According to the Australian parliament:
“The costs in Australia are estimated to be A$255 million for implementation, and A$22.7M for each year of maintenance. Over 10 years, this totals A$482.68M.With 77,000 resident US citizens (54% of whom are of dual citizenship) and known population of 24,003,100, the estimated implementation cost is A$6,270 per residing U.S. citizen”
So it has cost over half a billion dollars in Australia so far and much more in larger economies worldwide. If you are in the finance business, how often does the conversation turn to “do we bother with the US?”. It’s a genuine consideration now, their laws are so onerous, their industrial prison complex so frightening, perhaps best just to leave them to it.
It is no wonder then that digital currencies are booming. The leading digital US dollar known as USD Tether now has over $9 billion in circulation and it’s daily turnover dwarfs most stock exchanges. Many of those tether (rightly or wrongly) are not subject to the same oversight as currency in the banking system, there are zero reporting requirements. This makes them vastly more useful and it will make the empire tighten its grip even more over time.
That is likely to cause short term casualties but long term defeat for the US dollar. From recollection, the death star did a bit of damage before it went down for good.
While your favourite US stocks were roaring to an all time high, so was bitcoin’s difficulty. Bitcoin mining is a true technical arms race in terms of the speed of processors being used.
Difficulty works like this:
1. Bitcoin is computer code.
2. The computer code says that every block should take 10 minutes to produce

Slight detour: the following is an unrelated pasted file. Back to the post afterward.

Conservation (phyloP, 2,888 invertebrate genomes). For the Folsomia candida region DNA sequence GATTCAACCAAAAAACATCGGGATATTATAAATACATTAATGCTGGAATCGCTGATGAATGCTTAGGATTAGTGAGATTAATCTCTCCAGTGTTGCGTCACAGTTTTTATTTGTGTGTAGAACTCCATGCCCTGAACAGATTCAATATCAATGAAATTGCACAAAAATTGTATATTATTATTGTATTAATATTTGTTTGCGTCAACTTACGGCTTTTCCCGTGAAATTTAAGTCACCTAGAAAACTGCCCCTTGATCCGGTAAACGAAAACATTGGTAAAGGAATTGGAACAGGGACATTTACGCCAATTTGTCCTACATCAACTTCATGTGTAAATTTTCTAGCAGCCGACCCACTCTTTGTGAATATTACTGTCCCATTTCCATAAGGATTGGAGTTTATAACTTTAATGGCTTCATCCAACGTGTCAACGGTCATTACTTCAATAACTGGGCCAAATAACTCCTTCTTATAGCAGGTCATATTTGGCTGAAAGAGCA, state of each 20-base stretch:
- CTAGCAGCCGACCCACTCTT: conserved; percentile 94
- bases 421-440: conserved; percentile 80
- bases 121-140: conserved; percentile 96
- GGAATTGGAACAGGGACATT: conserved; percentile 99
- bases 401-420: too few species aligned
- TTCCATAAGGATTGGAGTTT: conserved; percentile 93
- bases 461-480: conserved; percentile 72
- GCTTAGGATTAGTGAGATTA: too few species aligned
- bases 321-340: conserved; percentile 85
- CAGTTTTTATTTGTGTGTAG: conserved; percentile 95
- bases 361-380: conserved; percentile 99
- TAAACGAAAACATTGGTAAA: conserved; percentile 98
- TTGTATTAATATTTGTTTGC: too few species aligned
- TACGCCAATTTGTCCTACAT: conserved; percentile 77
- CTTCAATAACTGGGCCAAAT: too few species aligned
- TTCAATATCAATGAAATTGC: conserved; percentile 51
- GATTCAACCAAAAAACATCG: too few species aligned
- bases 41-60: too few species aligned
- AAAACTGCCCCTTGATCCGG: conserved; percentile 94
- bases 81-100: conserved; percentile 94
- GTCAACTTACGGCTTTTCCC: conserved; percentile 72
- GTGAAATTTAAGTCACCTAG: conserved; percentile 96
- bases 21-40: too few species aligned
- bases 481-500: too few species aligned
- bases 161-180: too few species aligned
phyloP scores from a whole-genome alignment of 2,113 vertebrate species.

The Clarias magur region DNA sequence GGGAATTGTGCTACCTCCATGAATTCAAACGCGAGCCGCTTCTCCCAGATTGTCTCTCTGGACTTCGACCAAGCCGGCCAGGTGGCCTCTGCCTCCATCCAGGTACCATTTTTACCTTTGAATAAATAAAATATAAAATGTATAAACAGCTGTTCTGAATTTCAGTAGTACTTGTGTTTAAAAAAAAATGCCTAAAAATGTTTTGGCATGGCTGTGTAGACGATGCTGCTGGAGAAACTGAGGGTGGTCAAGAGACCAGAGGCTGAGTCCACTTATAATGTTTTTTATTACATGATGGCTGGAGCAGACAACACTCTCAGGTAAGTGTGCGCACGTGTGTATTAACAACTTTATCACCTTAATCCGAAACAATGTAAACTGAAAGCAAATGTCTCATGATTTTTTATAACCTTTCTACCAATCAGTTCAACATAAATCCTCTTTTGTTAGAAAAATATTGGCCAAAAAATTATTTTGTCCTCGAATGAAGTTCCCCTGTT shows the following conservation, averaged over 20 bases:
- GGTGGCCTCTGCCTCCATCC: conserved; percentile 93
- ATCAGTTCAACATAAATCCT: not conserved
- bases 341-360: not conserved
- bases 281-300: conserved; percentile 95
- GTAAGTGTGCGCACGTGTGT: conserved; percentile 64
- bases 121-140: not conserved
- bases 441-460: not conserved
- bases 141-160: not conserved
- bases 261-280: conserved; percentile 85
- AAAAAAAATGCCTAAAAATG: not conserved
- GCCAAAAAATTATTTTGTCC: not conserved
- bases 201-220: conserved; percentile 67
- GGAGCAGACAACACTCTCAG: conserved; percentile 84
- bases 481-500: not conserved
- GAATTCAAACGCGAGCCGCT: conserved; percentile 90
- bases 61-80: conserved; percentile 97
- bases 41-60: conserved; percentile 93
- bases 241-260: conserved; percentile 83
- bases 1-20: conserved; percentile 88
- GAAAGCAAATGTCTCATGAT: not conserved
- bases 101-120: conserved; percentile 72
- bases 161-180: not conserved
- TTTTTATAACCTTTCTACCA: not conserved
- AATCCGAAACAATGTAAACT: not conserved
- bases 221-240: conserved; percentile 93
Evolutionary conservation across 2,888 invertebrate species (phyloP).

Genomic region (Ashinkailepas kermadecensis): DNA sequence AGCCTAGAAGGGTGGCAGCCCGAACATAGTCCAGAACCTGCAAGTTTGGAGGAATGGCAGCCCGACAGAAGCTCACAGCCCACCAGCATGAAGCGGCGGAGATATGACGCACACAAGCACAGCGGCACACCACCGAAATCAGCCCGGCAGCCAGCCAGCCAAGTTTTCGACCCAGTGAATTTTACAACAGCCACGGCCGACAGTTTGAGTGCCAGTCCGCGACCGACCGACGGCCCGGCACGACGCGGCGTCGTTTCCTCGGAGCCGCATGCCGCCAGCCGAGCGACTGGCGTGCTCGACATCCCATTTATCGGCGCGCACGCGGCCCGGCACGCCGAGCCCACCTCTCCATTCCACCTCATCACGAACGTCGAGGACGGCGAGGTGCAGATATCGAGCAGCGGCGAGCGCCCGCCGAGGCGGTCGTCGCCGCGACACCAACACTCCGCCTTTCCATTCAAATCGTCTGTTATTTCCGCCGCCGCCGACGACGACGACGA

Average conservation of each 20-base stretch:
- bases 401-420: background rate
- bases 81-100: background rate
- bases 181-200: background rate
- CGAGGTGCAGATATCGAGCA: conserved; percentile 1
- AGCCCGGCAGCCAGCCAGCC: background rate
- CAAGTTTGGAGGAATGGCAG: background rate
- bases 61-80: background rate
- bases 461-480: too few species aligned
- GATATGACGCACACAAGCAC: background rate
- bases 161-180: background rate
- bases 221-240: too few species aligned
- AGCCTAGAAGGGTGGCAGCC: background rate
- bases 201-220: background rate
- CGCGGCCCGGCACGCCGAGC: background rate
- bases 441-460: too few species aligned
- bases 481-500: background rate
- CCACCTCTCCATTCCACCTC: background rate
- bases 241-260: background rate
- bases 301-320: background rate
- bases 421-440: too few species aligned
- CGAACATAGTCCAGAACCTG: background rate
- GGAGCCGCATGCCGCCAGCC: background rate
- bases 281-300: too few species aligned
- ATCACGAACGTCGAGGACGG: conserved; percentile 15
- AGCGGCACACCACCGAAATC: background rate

3. This allows all nodes around the world to synchronise
4. To produce a bitcoin block you need to solve a puzzle. The calculation is hard to do but easy to prove as correct when done
5. As more people try to mine bitcoin, the calculation is solved in less than 10 minutes
6. Every two weeks the code responds and makes the calculation more, or less, difficult. This maintains 10 minute block intervals.
It is an incredibly elegant solution to the problem faced by governments. The temptation to print money. In bitcoin, the harder you try to produce blocks (which rewards people with 6.25 bitcoin thereby growing the money supply) the harder it becomes to do.Like clockwork for 11 years it has adjusted every two weeks to maintain the integrity of the bitcoin money supply. Now difficulty stands at 17.3 x 10^12 some 9.5% higher than it was this time last week. It is a very large jump which may be related to the amount of hydroelectric power in China at the moment (because of the rain). This means bitcoin miners there are getting very cheap electricity 24/7.
When the rain stops, difficulty might fall back for a while. Blocks will remain 10 minutes apart and the money supply will be exactly as predictable as it has been for the last 11 years. If you’ve been waiting for artificial intelligence, I’m here to tell you it arrived in 2009.